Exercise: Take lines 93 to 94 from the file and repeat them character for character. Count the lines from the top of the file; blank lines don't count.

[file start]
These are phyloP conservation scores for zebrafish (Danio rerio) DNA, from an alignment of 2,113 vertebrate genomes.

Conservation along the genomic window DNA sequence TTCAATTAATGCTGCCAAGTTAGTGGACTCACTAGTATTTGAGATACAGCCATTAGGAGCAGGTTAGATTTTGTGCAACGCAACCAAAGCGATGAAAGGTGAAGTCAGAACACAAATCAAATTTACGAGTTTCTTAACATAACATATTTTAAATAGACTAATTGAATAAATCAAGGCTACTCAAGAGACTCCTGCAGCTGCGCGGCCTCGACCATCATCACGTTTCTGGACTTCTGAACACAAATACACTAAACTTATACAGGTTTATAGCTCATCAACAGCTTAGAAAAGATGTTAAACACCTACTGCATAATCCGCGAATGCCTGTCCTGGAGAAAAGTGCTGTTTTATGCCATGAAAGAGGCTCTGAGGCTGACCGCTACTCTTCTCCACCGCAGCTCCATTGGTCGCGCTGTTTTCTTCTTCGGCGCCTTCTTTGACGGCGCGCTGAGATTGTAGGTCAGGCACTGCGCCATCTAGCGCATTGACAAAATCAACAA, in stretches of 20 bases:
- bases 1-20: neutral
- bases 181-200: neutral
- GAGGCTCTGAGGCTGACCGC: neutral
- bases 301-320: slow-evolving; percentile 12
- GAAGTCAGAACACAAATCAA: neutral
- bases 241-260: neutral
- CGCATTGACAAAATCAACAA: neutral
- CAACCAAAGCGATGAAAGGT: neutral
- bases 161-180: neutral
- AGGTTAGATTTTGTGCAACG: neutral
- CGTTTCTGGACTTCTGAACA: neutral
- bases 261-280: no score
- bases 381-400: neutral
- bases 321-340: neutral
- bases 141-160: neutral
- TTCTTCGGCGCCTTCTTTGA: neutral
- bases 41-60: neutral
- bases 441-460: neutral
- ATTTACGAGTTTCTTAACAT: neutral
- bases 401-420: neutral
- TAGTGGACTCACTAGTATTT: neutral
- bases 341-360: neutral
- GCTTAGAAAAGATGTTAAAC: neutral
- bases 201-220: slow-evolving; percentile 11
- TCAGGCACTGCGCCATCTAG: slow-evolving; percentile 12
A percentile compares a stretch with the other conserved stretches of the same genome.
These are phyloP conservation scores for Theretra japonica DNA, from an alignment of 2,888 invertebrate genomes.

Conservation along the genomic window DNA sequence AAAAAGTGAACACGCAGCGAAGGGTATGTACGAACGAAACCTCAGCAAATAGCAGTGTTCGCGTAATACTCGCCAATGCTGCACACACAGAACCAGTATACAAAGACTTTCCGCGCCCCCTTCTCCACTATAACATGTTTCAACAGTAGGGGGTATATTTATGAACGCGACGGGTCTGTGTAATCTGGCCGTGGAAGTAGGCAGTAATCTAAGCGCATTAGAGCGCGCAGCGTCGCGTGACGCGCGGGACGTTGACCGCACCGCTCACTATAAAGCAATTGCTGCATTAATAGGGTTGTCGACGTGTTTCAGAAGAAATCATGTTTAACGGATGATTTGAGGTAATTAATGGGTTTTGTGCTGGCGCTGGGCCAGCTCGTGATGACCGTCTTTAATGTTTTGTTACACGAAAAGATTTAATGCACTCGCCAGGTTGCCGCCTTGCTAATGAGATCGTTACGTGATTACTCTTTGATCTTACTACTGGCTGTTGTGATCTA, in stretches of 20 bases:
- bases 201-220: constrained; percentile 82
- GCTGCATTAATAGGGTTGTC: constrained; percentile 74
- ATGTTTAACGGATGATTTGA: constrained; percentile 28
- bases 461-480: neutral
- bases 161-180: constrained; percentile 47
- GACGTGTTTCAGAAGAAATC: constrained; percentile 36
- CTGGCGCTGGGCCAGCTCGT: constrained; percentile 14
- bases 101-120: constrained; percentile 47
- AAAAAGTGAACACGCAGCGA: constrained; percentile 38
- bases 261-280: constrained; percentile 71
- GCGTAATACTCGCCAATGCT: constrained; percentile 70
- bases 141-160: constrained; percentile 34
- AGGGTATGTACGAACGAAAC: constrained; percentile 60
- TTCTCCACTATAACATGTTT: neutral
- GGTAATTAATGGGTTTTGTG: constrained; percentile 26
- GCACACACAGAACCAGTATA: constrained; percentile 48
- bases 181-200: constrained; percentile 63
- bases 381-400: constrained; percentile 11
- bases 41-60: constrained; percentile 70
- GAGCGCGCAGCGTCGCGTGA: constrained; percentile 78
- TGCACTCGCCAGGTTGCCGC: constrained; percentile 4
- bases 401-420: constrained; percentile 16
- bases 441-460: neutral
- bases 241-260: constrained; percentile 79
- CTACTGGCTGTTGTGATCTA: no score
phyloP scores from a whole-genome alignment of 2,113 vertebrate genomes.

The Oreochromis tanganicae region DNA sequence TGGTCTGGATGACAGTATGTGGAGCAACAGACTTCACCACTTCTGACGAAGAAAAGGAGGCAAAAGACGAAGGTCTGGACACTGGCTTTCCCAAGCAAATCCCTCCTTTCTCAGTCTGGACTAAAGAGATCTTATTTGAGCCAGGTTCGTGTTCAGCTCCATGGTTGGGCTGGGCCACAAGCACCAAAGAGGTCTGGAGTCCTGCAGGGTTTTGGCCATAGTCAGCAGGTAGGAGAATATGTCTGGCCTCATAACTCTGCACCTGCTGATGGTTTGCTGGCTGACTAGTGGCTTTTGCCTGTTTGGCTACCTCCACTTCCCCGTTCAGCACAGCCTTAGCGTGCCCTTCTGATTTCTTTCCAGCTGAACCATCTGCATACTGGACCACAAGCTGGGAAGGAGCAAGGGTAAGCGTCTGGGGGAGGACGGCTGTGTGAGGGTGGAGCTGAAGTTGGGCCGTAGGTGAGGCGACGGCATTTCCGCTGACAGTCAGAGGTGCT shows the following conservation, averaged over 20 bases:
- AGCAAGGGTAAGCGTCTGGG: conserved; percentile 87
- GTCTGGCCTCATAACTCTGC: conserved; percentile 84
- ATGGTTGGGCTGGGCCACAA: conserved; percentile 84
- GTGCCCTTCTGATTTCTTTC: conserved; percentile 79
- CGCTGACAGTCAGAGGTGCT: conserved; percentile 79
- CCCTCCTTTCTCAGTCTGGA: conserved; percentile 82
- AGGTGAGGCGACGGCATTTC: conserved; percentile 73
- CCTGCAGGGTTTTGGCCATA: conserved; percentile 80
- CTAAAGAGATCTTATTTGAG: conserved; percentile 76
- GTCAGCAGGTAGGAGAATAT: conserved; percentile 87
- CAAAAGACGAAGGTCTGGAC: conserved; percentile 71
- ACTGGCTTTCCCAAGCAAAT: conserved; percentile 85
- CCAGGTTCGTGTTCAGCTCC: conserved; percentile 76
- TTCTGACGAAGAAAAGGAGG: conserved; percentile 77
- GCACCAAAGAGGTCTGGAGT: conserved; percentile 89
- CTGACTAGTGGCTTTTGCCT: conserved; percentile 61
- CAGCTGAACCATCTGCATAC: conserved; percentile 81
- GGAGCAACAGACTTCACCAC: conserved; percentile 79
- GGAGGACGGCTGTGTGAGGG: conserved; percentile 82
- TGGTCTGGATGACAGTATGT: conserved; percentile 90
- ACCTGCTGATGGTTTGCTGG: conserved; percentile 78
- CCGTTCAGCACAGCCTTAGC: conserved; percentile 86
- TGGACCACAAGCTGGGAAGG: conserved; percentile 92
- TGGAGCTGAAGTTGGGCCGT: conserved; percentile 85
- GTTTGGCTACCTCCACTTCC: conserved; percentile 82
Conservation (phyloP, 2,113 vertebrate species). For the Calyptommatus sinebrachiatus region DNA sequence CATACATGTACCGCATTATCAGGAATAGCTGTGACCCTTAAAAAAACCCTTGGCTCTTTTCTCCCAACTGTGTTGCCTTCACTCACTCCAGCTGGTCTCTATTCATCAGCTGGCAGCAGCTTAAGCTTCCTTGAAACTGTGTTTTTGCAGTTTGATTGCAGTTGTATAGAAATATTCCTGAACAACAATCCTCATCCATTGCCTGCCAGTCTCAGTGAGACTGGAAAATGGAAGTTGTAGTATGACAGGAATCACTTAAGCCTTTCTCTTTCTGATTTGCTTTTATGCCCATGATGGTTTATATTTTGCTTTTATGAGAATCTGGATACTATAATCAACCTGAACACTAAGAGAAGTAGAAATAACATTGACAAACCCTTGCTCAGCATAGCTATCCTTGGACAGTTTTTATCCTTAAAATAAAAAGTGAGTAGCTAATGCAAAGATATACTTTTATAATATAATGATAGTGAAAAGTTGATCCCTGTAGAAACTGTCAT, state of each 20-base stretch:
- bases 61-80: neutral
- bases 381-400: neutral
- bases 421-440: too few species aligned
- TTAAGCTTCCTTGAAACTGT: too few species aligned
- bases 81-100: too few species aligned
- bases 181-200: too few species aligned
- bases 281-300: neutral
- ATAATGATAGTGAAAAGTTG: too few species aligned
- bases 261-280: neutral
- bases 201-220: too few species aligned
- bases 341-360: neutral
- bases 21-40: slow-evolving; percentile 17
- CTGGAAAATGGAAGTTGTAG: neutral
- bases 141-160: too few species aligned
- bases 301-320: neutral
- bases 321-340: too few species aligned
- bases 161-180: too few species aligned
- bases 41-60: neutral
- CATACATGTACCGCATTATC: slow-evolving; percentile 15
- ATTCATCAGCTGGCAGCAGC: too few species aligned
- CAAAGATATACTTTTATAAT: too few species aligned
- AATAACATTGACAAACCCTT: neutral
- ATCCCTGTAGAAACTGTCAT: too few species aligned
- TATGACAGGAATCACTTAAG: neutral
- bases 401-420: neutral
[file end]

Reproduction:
- bases 201-220: too few species aligned
- bases 341-360: neutral